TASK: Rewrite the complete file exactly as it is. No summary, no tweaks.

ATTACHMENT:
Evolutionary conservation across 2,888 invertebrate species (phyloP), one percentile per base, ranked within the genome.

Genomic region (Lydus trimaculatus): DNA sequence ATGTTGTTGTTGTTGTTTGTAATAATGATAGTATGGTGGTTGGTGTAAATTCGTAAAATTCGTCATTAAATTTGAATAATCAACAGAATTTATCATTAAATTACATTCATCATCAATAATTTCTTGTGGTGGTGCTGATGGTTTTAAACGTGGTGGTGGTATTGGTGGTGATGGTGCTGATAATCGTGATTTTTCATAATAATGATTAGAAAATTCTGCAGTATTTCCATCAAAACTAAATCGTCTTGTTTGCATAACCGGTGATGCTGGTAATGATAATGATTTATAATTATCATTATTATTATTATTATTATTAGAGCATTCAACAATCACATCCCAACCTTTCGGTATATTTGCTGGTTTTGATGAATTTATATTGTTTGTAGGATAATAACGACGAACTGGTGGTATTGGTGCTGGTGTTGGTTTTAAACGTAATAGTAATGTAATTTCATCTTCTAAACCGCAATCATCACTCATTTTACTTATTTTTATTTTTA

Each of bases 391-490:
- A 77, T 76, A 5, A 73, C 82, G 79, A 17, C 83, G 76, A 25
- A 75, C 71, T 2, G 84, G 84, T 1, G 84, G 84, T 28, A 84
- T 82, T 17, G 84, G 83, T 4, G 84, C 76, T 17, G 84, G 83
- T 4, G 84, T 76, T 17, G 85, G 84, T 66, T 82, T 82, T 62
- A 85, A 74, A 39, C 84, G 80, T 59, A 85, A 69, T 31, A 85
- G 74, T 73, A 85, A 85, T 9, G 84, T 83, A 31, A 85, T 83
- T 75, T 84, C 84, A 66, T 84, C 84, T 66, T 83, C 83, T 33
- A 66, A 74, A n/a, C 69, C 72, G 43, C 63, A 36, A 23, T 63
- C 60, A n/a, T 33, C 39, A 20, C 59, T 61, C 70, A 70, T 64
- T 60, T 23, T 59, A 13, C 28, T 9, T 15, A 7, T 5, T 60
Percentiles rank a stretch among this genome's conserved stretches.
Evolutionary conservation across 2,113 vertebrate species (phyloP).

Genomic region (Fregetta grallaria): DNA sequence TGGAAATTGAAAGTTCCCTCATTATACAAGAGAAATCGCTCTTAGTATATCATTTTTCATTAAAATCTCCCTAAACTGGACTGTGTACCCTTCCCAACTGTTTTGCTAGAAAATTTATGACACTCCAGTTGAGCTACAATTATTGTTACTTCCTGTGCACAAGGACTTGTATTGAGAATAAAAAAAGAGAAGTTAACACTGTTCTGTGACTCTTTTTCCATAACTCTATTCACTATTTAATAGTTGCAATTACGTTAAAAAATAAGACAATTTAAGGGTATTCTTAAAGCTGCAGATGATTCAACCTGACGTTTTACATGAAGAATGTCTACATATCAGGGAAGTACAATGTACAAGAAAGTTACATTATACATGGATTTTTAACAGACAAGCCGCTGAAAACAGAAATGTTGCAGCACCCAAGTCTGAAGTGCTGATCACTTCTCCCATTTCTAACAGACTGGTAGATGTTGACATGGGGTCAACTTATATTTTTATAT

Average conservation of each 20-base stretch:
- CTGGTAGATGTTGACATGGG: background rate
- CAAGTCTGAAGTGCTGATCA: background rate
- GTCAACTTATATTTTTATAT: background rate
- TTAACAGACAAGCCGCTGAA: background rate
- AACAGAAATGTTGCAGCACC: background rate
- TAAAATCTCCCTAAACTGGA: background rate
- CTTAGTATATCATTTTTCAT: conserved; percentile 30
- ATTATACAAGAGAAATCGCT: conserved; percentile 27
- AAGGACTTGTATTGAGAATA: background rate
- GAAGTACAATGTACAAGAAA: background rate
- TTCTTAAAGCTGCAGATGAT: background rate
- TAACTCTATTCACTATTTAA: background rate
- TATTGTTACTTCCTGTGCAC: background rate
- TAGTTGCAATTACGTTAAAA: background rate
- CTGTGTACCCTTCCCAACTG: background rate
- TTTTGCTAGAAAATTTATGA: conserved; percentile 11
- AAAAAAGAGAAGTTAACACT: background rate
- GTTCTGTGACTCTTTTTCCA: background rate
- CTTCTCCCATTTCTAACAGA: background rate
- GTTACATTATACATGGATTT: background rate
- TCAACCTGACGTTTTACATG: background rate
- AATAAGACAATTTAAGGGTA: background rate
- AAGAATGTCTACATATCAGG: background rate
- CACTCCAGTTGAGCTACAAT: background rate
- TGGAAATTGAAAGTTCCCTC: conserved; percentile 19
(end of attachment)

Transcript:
Evolutionary conservation across 2,888 invertebrate species (phyloP), one percentile per base, ranked within the genome.

Genomic region (Lydus trimaculatus): DNA sequence ATGTTGTTGTTGTTGTTTGTAATAATGATAGTATGGTGGTTGGTGTAAATTCGTAAAATTCGTCATTAAATTTGAATAATCAACAGAATTTATCATTAAATTACATTCATCATCAATAATTTCTTGTGGTGGTGCTGATGGTTTTAAACGTGGTGGTGGTATTGGTGGTGATGGTGCTGATAATCGTGATTTTTCATAATAATGATTAGAAAATTCTGCAGTATTTCCATCAAAACTAAATCGTCTTGTTTGCATAACCGGTGATGCTGGTAATGATAATGATTTATAATTATCATTATTATTATTATTATTATTAGAGCATTCAACAATCACATCCCAACCTTTCGGTATATTTGCTGGTTTTGATGAATTTATATTGTTTGTAGGATAATAACGACGAACTGGTGGTATTGGTGCTGGTGTTGGTTTTAAACGTAATAGTAATGTAATTTCATCTTCTAAACCGCAATCATCACTCATTTTACTTATTTTTATTTTTA

Each of bases 391-490:
- A 77, T 76, A 5, A 73, C 82, G 79, A 17, C 83, G 76, A 25
- A 75, C 71, T 2, G 84, G 84, T 1, G 84, G 84, T 28, A 84
- T 82, T 17, G 84, G 83, T 4, G 84, C 76, T 17, G 84, G 83
- T 4, G 84, T 76, T 17, G 85, G 84, T 66, T 82, T 82, T 62
- A 85, A 74, A 39, C 84, G 80, T 59, A 85, A 69, T 31, A 85
- G 74, T 73, A 85, A 85, T 9, G 84, T 83, A 31, A 85, T 83
- T 75, T 84, C 84, A 66, T 84, C 84, T 66, T 83, C 83, T 33
- A 66, A 74, A n/a, C 69, C 72, G 43, C 63, A 36, A 23, T 63
- C 60, A n/a, T 33, C 39, A 20, C 59, T 61, C 70, A 70, T 64
- T 60, T 23, T 59, A 13, C 28, T 9, T 15, A 7, T 5, T 60
Percentiles rank a stretch among this genome's conserved stretches.
Evolutionary conservation across 2,113 vertebrate species (phyloP).

Genomic region (Fregetta grallaria): DNA sequence TGGAAATTGAAAGTTCCCTCATTATACAAGAGAAATCGCTCTTAGTATATCATTTTTCATTAAAATCTCCCTAAACTGGACTGTGTACCCTTCCCAACTGTTTTGCTAGAAAATTTATGACACTCCAGTTGAGCTACAATTATTGTTACTTCCTGTGCACAAGGACTTGTATTGAGAATAAAAAAAGAGAAGTTAACACTGTTCTGTGACTCTTTTTCCATAACTCTATTCACTATTTAATAGTTGCAATTACGTTAAAAAATAAGACAATTTAAGGGTATTCTTAAAGCTGCAGATGATTCAACCTGACGTTTTACATGAAGAATGTCTACATATCAGGGAAGTACAATGTACAAGAAAGTTACATTATACATGGATTTTTAACAGACAAGCCGCTGAAAACAGAAATGTTGCAGCACCCAAGTCTGAAGTGCTGATCACTTCTCCCATTTCTAACAGACTGGTAGATGTTGACATGGGGTCAACTTATATTTTTATAT

Average conservation of each 20-base stretch:
- CTGGTAGATGTTGACATGGG: background rate
- CAAGTCTGAAGTGCTGATCA: background rate
- GTCAACTTATATTTTTATAT: background rate
- TTAACAGACAAGCCGCTGAA: background rate
- AACAGAAATGTTGCAGCACC: background rate
- TAAAATCTCCCTAAACTGGA: background rate
- CTTAGTATATCATTTTTCAT: conserved; percentile 30
- ATTATACAAGAGAAATCGCT: conserved; percentile 27
- AAGGACTTGTATTGAGAATA: background rate
- GAAGTACAATGTACAAGAAA: background rate
- TTCTTAAAGCTGCAGATGAT: background rate
- TAACTCTATTCACTATTTAA: background rate
- TATTGTTACTTCCTGTGCAC: background rate
- TAGTTGCAATTACGTTAAAA: background rate
- CTGTGTACCCTTCCCAACTG: background rate
- TTTTGCTAGAAAATTTATGA: conserved; percentile 11
- AAAAAAGAGAAGTTAACACT: background rate
- GTTCTGTGACTCTTTTTCCA: background rate
- CTTCTCCCATTTCTAACAGA: background rate
- GTTACATTATACATGGATTT: background rate
- TCAACCTGACGTTTTACATG: background rate
- AATAAGACAATTTAAGGGTA: background rate
- AAGAATGTCTACATATCAGG: background rate
- CACTCCAGTTGAGCTACAAT: background rate
- TGGAAATTGAAAGTTCCCTC: conserved; percentile 19